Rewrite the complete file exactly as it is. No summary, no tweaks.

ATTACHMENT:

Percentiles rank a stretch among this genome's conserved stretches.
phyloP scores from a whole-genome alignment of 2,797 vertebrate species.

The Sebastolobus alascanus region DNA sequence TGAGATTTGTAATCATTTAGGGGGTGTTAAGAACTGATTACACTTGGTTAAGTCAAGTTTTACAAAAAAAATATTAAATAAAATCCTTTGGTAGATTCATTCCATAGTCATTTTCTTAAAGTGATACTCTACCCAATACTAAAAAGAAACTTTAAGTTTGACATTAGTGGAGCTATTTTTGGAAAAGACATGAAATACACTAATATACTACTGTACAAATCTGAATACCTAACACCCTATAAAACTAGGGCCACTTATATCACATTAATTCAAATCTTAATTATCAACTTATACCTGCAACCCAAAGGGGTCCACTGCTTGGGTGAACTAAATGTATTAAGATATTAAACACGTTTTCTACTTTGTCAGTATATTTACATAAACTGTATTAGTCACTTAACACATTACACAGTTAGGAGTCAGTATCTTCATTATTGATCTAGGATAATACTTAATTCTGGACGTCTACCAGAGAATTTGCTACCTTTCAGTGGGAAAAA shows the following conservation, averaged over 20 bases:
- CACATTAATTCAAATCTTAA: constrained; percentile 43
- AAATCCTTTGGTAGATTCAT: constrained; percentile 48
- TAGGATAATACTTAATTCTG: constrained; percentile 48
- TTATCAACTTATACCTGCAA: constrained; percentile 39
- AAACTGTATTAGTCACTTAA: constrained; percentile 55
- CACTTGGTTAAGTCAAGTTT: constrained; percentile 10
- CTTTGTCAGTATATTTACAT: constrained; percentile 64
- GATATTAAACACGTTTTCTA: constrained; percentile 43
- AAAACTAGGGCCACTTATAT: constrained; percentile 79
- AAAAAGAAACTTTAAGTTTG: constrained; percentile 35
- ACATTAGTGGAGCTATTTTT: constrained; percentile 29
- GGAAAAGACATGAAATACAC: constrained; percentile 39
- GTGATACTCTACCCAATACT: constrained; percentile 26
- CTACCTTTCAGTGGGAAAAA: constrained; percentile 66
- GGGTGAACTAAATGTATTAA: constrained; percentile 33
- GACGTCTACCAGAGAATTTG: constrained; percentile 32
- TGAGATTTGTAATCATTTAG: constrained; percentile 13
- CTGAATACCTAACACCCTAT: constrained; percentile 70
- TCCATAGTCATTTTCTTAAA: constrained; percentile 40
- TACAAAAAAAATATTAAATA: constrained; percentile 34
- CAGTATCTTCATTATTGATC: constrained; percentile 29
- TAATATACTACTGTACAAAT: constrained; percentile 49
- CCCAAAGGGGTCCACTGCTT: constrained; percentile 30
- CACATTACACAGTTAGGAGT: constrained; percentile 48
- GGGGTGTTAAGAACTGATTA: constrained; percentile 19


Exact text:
Percentiles rank a stretch among this genome's conserved stretches.
phyloP scores from a whole-genome alignment of 2,797 vertebrate species.

The Sebastolobus alascanus region DNA sequence TGAGATTTGTAATCATTTAGGGGGTGTTAAGAACTGATTACACTTGGTTAAGTCAAGTTTTACAAAAAAAATATTAAATAAAATCCTTTGGTAGATTCATTCCATAGTCATTTTCTTAAAGTGATACTCTACCCAATACTAAAAAGAAACTTTAAGTTTGACATTAGTGGAGCTATTTTTGGAAAAGACATGAAATACACTAATATACTACTGTACAAATCTGAATACCTAACACCCTATAAAACTAGGGCCACTTATATCACATTAATTCAAATCTTAATTATCAACTTATACCTGCAACCCAAAGGGGTCCACTGCTTGGGTGAACTAAATGTATTAAGATATTAAACACGTTTTCTACTTTGTCAGTATATTTACATAAACTGTATTAGTCACTTAACACATTACACAGTTAGGAGTCAGTATCTTCATTATTGATCTAGGATAATACTTAATTCTGGACGTCTACCAGAGAATTTGCTACCTTTCAGTGGGAAAAA shows the following conservation, averaged over 20 bases:
- CACATTAATTCAAATCTTAA: constrained; percentile 43
- AAATCCTTTGGTAGATTCAT: constrained; percentile 48
- TAGGATAATACTTAATTCTG: constrained; percentile 48
- TTATCAACTTATACCTGCAA: constrained; percentile 39
- AAACTGTATTAGTCACTTAA: constrained; percentile 55
- CACTTGGTTAAGTCAAGTTT: constrained; percentile 10
- CTTTGTCAGTATATTTACAT: constrained; percentile 64
- GATATTAAACACGTTTTCTA: constrained; percentile 43
- AAAACTAGGGCCACTTATAT: constrained; percentile 79
- AAAAAGAAACTTTAAGTTTG: constrained; percentile 35
- ACATTAGTGGAGCTATTTTT: constrained; percentile 29
- GGAAAAGACATGAAATACAC: constrained; percentile 39
- GTGATACTCTACCCAATACT: constrained; percentile 26
- CTACCTTTCAGTGGGAAAAA: constrained; percentile 66
- GGGTGAACTAAATGTATTAA: constrained; percentile 33
- GACGTCTACCAGAGAATTTG: constrained; percentile 32
- TGAGATTTGTAATCATTTAG: constrained; percentile 13
- CTGAATACCTAACACCCTAT: constrained; percentile 70
- TCCATAGTCATTTTCTTAAA: constrained; percentile 40
- TACAAAAAAAATATTAAATA: constrained; percentile 34
- CAGTATCTTCATTATTGATC: constrained; percentile 29
- TAATATACTACTGTACAAAT: constrained; percentile 49
- CCCAAAGGGGTCCACTGCTT: constrained; percentile 30
- CACATTACACAGTTAGGAGT: constrained; percentile 48
- GGGGTGTTAAGAACTGATTA: constrained; percentile 19